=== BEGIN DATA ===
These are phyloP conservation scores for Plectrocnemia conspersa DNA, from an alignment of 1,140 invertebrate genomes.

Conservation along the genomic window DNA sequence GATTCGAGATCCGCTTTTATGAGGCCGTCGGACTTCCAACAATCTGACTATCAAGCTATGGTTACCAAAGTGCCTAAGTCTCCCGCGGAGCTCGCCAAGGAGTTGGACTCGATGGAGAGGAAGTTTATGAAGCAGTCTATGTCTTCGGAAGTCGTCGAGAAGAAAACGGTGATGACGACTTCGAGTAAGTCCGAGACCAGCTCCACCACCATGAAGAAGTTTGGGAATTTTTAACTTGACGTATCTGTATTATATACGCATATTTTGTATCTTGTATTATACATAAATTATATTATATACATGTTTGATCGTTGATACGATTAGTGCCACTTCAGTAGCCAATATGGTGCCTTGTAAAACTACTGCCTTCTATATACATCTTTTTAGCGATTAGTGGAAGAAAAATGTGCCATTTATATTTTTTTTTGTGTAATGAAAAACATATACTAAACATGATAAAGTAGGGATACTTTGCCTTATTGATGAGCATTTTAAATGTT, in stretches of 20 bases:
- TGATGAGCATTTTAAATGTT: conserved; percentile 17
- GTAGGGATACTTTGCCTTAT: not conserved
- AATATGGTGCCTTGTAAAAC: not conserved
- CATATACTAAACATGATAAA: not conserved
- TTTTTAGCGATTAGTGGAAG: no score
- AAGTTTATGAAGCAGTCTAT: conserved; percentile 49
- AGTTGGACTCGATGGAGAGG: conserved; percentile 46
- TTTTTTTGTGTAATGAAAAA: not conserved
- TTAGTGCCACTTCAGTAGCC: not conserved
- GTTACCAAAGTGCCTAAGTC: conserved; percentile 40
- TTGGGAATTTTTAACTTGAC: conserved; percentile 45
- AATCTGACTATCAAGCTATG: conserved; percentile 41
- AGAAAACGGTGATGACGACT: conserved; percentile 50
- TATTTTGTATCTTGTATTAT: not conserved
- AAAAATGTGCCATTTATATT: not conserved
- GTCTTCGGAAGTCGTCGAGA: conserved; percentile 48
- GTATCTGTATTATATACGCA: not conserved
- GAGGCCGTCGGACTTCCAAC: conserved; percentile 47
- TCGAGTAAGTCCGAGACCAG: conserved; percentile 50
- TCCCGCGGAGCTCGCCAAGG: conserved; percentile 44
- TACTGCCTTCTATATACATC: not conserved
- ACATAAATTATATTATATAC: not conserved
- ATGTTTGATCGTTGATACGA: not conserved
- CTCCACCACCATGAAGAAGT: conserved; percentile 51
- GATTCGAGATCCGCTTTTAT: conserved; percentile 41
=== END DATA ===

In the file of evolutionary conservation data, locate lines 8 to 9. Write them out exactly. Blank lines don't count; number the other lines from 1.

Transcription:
- AAGTTTATGAAGCAGTCTAT: conserved; percentile 49
- AGTTGGACTCGATGGAGAGG: conserved; percentile 46